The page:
“You need to be able to handle it in the dark with your eyes closed.”
That’s the way Emerging Leader Joe Gregory views safety training. “When we come on the scene, people need to know what to do,” he says. “You should be able to handle the situation in your sleep.”
Now thefor the Carmel Area Wastewater District, Gregory remembers his days as a sheriff’s patrol deputy where response to emergencies was not only common but required quick and effective action. Before that, he worked in sheet metal and other trades—activities which also required safe practices.
Gregory joined the Carmel staff as an operator in 2011, and was promoted to his current position in 2013. In just four years, he’s made an impression and achieved results.
He takes a no-nonsense approach to safety and compliance. “My experience in law enforcement was really an eye-opener,” he says. “We trained for all kinds of emergencies and catastrophes.
“I believe in the same kind of training for wastewater,” he says, adding that his team knows how to repel upside down—which could be necessary in some confined space recovery situations. “We approach it from a serious standpoint.”
Gregory treats haz-mat training in the same way, teaching crews how to respond to spills, and helping the district add trailers and full rescue training equipment to increase readiness to respond.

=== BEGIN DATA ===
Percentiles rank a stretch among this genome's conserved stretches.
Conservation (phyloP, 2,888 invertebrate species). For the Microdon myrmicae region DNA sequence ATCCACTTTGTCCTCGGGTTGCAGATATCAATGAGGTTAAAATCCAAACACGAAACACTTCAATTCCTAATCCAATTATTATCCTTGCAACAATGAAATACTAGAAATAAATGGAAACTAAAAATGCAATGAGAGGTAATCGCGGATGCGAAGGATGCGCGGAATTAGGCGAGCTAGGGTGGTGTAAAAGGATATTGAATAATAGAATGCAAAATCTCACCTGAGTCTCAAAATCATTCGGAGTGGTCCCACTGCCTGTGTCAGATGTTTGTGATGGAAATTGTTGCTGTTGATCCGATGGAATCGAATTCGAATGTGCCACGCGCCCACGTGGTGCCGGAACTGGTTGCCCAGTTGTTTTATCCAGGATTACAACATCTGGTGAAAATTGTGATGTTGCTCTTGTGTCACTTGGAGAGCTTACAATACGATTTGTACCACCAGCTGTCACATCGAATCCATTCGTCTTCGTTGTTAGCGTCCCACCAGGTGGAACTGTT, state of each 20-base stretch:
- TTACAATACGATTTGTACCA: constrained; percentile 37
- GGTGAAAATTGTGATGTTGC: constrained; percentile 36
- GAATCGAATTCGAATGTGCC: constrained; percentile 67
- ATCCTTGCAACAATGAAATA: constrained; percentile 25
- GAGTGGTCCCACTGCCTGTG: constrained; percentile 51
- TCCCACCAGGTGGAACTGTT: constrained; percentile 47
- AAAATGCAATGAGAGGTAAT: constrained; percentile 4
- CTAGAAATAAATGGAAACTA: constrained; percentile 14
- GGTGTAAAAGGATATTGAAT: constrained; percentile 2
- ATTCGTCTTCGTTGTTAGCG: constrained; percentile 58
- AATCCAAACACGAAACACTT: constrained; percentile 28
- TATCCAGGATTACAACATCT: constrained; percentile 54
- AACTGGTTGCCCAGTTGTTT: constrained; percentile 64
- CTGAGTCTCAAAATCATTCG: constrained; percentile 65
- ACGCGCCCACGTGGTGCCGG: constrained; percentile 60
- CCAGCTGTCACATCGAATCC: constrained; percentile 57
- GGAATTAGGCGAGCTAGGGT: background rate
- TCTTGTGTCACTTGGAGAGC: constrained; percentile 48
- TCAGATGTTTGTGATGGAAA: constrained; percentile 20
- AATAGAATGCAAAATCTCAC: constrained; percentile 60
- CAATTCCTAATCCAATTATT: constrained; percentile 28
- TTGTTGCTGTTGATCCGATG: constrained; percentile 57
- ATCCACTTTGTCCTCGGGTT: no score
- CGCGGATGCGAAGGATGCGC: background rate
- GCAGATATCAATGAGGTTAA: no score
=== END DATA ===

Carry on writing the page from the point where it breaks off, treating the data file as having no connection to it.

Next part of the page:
As focused as he is on internal needs, he is just as committed to external projects. His nominator Ralph Stevens points out that Gregory recognized a lack of advanced vocational training at the local level and took the lead in remedying the issue.
“Gregory has made a huge impact on the safety and industry specific training available in the central coast region, interagency cooperation and educational opportunities available throughout the Monterey Bay,” said Stevens. He organized a training series which is offered free to local agencies.
Gregory is also responsible for the District’s public outreach program. He has built relationships with local groups including the Carmel Middle School and Carmel High School, as well as the local Monterey Peninsula College and the Monterey Institute of International Studies.
His appreciation of education is apparent in his own training, which includes over 27 industry specific licenses and certifications, including Licensed Safety Professional, Certified Safety Manager, an OSHA certified trainer and a Grade III wastewater treatment operator. He was also awarded the Students and Young Professional Person of the Year award from CWEA.
“Gregory has exhibited outstanding leadership capabilities,” said Stevens. “He has accepted every opportunity to assume a leadership role within our agency.”